Monthly Archives: March 2012

March 31, 1862: Bombardment of Island No. 10

The Carondelet running the gantlet at Island No. 10 By the way, Craig Swain has a nice piece up on Civil War Monitor about Island No. 10 and the construction of a canal to bypass it during the siege. The … Continue reading

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March 30, 1862: War or no, pronunciation is crucial

A letter to the Times advocates latitude in pronunciation. Apparently a previous letter-writer was incensed at his daughter being taught the broad British “a” in school. The Latest Atrocity in the Public Schools. To the Editor of the New-York Times: … Continue reading

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March 29, 1862: Yancey not captured

Yancey The New York Times ran several stories in March claiming that William Lowndes Yancey had been captured on board the blockade runner William Mallory, by the Union ship Water Witch. The reports were erroneous, as this correction shows: Mr. … Continue reading

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March 28, 1862: Davis calls for conscription

Jefferson Davis sent a letter to the Confederate Congress urging them to establish a draft. All “persons residing within the Confederate States, between the ages of 18 and 35 years, and rightfully subject to military duty” would be conscripted. Those … Continue reading

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March 27, 1862: Sunday liquor sales?

Just because there’s a war on is no reason to let people sell liquor on Sunday. From the New York Times: SUNDAY LIQUOR SELLERS SHOWING FIGHT. The fidelity of the police to their duty and their oaths produces discomfort among … Continue reading

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March 26, 1862: Siege of Island No. 10 gets old.

Commodore Foote After the confederate forces withdrew from New Madrid to Island No. 10, just upstream in the Mississippi, the federal forces laid siege to that island. After a couple of weeks, the siege was having a bad effect on … Continue reading

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March 25, 1862: Plans for reconstruction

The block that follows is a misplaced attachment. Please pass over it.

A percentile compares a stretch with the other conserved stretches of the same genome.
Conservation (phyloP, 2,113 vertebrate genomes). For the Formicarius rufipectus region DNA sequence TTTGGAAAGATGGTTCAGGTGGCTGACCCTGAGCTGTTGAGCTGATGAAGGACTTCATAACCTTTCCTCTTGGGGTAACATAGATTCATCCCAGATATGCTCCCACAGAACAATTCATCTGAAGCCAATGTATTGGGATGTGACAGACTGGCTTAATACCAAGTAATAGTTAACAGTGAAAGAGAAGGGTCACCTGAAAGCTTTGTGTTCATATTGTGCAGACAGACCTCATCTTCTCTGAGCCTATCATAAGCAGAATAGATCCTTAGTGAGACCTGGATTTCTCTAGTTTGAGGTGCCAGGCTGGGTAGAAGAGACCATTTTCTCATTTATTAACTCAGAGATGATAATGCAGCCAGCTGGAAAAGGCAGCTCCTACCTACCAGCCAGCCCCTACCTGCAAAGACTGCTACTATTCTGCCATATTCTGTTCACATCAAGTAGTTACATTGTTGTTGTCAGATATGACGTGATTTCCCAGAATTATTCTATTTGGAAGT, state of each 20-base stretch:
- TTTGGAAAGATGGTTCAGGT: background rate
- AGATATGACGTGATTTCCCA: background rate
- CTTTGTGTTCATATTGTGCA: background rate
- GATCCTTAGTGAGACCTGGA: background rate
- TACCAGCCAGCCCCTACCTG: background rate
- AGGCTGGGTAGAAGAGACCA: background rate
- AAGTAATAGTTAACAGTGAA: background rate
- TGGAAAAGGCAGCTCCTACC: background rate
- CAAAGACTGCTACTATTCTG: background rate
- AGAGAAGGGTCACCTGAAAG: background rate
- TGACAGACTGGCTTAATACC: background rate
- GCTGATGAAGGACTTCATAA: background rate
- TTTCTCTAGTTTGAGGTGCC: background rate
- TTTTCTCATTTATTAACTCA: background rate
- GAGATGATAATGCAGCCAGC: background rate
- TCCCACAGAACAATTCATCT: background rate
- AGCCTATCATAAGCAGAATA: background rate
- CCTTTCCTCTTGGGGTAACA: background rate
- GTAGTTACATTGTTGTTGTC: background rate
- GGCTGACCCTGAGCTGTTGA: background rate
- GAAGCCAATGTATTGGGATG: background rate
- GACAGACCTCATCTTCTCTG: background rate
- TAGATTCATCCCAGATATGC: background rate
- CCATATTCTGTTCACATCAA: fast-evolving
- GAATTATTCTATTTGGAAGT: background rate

Newly appointed Union governor of Tennessee, Andrew Johnson The New York Times editorialist recommends a way to start the process of reconstructing the recaptured rebel states. Union Home Guards in the South. As the rebel armies in the respective seceded … Continue reading

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March 24, 1862: Grant defends himself

Halleck, as part of his ongoing feud with his subordinate Grant, had censured him for allowing plundering at Fort Donelson, and then taking an unauthorized trip to Nashville afterward to confer with Buell. Grant was restored to command, but in … Continue reading

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March 23, 1862: Buell heads for Savannah, TN

Buell reports his situation to General Halleck, and states that he’ll be heading for Savannah, TN to support Grant in a couple of days, with four divisions. From the Official Record: HEADQUARTERS ARMY OF THE OHIO, Nashville, March 23, 1862. … Continue reading

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March 22, 1862: The propaganda war

A New York Times editorial promotes using captured Southern newspapers as propaganda organs for the Union. The Stars and Stripes got its start that way in Bloomfield, Missouri. THE EVANGELIZATION OF THE SOUTH. TheUnion army, in its occupation of the … Continue reading

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